I say he walked in, but that isn't quite right. He stood in the open door, staring at us, with an expression that would have done credit to the Tragic Muse. I imagine Enoch Arden wore much the same look when he piped the home circle after that prolonged absence of his. Then Dinky-Dunk did a most unpardonable thing. Instead of saying "Howdy!" like a scholar and a gentleman, he backed out of the shack and slammed the door. When I'd caught my breath I went out through that door after him. It was a bitterly cold night, but I did not stop to put anything on. I was too amazed, too indignant, too swept off my feet by the absurdity of it all. I could see Dinky-Dunk in the clear starlight, taking the blankets off his team. He'd hurried to the shack, without even unharnessing the horses. I could hear the wheel-tires whine on the crisp snow, for the poor beasts were tired and restless. I went straight to the buckboard into which Dinky-Dunk was climbing. He looked like a cinnamon-bear in his big shaggy coat. And I couldn't see his face. But I remembered how it had looked in the doorway. It was the color of a tan shoe. It was too weather-beaten and burnt with the wind and sun-glare ever to turn white, or, I suppose, it would have been the color of paper.

"Haven't you," I demanded, "haven't you any explanation for acting like this?" He sat in the buckboard seat, with the reins in his hands.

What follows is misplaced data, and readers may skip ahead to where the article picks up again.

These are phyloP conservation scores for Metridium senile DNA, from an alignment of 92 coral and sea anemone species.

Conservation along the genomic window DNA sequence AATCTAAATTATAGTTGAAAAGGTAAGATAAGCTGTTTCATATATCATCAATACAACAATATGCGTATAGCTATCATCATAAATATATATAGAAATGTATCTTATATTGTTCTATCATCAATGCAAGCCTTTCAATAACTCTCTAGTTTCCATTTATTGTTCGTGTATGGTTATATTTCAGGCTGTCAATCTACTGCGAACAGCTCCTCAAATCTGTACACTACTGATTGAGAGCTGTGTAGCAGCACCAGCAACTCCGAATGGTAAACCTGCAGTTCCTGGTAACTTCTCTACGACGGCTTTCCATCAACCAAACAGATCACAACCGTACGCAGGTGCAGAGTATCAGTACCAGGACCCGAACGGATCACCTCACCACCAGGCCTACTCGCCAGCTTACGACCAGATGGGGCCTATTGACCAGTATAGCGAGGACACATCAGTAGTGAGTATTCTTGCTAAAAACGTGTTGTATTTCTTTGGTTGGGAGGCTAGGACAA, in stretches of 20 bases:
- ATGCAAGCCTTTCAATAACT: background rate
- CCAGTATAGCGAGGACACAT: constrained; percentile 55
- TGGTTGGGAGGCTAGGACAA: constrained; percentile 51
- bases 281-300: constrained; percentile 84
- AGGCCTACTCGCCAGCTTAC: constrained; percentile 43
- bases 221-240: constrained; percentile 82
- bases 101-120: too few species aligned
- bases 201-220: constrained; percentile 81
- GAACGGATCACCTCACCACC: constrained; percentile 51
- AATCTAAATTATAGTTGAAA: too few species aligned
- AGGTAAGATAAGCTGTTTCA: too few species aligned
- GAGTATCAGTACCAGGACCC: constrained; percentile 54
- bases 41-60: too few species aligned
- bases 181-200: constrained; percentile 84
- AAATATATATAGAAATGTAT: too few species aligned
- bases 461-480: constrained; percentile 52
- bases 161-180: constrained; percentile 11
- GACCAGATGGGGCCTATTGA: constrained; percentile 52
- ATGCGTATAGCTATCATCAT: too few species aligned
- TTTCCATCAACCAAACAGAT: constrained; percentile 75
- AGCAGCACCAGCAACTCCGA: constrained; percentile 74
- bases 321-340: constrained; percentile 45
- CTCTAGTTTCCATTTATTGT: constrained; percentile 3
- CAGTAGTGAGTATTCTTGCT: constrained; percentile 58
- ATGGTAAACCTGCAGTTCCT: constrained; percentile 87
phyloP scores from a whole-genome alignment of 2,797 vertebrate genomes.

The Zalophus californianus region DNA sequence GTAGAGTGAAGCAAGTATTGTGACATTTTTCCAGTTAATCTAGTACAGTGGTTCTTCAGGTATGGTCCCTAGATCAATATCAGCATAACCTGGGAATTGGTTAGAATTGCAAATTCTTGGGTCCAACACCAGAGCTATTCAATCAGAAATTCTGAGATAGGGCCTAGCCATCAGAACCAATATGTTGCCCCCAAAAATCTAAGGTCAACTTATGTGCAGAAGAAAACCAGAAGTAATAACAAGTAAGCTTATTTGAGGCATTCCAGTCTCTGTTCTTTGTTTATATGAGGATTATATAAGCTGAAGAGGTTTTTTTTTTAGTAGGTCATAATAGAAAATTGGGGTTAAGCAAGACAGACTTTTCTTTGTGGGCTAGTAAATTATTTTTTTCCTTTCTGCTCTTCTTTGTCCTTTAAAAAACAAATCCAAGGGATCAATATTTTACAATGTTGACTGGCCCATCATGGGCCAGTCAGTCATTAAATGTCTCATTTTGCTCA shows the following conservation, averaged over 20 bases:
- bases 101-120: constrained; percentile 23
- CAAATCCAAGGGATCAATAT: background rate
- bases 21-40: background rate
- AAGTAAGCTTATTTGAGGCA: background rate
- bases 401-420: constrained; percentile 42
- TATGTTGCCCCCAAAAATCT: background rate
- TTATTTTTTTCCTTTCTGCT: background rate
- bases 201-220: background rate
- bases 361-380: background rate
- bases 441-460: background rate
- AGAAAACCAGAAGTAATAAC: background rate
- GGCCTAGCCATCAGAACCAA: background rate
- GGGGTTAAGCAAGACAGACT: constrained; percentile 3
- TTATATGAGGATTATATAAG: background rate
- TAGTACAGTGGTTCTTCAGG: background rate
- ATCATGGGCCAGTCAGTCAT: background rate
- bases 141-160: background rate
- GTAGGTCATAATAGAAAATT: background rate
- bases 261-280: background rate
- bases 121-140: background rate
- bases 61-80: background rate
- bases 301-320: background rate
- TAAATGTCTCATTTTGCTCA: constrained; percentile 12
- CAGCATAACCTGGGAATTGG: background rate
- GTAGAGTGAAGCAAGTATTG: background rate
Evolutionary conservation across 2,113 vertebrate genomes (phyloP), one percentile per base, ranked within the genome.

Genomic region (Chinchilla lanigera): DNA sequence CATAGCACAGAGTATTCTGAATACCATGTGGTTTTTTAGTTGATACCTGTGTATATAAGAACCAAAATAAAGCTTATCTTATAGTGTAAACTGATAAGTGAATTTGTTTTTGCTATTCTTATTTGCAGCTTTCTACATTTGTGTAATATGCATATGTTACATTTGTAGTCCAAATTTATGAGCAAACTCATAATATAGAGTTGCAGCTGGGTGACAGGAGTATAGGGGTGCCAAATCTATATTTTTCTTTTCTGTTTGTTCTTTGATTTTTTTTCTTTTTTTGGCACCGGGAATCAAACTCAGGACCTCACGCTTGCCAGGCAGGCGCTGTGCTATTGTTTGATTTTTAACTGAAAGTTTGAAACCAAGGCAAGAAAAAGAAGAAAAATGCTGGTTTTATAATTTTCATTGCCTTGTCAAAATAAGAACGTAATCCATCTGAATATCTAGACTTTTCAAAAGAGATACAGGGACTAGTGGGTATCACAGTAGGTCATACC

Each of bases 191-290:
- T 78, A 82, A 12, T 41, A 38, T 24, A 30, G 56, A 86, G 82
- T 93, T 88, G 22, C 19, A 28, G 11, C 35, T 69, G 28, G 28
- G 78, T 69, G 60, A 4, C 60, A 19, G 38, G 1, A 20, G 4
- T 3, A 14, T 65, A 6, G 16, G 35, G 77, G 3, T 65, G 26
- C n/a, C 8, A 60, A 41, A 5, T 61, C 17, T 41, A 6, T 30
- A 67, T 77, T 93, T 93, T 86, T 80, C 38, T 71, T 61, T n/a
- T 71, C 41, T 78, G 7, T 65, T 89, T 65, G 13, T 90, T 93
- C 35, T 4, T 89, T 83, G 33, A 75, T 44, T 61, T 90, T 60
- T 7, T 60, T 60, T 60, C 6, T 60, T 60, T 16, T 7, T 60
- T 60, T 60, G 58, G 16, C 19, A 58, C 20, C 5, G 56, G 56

"I guess I've got the first right to that question," he finally said in a stifled voice.

"Then why don't you ask it?" was my answer to him. Again he waited a moment before speaking, as though he felt the need of weighing his words.

"I don't need to—now!" he said, as he tightened the reins.

"Wait," I called out to him. "There are certain things I want you to know!"

I was not going to make explanations. I would not dignify his brute-man stupidity by such things. I scarcely know what I intended to do. As I looked up at him there in his rough fur coat, for a moment, he seemed millions and millions of miles away from me. I stared at him, trying to comprehend his utter lack of comprehension. I seemed to view him across the same gulf which separates a meditative zoo visitor from some abysmally hirsute animal that eons and eons ago must have been its cave-fellow and hearth-mate. But now we seemed to have nothing in common, not even a language with which to link up those lost ages. Yet from all that mixture of feelings only one survived: I didn't want my husband to go.

It was the team, as far as I can remember, that really decided the thing. They had been restive, backing and jerking and pawing and nickering for their feed-box. And suddenly they jumped forward. But this time they kept going. Whether Dinky-Dunk tried to hold them back or not I can't say. But I came back to the shack, shivering. Percy, thank Heaven, was in his room.